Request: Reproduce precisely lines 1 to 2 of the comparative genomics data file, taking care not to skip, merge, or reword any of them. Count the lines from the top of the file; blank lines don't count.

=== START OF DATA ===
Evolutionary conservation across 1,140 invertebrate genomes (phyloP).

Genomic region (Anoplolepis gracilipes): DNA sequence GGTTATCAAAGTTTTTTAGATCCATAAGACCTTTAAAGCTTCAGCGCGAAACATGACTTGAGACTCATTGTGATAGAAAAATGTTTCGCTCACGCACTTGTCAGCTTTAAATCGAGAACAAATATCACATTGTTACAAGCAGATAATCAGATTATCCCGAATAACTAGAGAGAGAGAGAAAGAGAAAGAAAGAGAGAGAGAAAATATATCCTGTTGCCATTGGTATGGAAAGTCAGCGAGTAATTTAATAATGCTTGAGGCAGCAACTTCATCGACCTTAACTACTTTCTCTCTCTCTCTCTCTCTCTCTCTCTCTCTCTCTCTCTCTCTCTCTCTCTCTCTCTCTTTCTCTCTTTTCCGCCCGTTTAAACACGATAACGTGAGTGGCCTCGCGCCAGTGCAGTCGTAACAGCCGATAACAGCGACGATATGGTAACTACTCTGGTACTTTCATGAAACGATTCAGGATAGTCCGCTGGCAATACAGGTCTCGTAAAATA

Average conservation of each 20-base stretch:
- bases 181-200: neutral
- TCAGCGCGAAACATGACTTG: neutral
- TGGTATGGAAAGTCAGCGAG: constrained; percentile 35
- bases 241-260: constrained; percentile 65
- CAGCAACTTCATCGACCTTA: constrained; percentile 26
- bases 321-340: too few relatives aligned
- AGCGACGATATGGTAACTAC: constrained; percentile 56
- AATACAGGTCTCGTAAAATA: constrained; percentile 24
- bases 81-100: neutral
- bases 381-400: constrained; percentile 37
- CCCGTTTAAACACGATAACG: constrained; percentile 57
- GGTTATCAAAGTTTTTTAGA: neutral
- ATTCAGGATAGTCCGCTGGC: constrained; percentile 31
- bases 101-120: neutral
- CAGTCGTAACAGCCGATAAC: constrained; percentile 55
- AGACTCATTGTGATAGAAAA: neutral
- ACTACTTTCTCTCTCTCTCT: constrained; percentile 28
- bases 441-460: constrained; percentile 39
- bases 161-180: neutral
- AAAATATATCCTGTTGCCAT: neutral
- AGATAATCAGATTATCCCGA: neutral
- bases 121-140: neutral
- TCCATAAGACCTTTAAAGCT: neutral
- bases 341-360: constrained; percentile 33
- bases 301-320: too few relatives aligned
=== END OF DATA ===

Evolutionary conservation across 1,140 invertebrate genomes (phyloP).

Genomic region (Anoplolepis gracilipes): DNA sequence GGTTATCAAAGTTTTTTAGATCCATAAGACCTTTAAAGCTTCAGCGCGAAACATGACTTGAGACTCATTGTGATAGAAAAATGTTTCGCTCACGCACTTGTCAGCTTTAAATCGAGAACAAATATCACATTGTTACAAGCAGATAATCAGATTATCCCGAATAACTAGAGAGAGAGAGAAAGAGAAAGAAAGAGAGAGAGAAAATATATCCTGTTGCCATTGGTATGGAAAGTCAGCGAGTAATTTAATAATGCTTGAGGCAGCAACTTCATCGACCTTAACTACTTTCTCTCTCTCTCTCTCTCTCTCTCTCTCTCTCTCTCTCTCTCTCTCTCTCTCTCTCTCTTTCTCTCTTTTCCGCCCGTTTAAACACGATAACGTGAGTGGCCTCGCGCCAGTGCAGTCGTAACAGCCGATAACAGCGACGATATGGTAACTACTCTGGTACTTTCATGAAACGATTCAGGATAGTCCGCTGGCAATACAGGTCTCGTAAAATA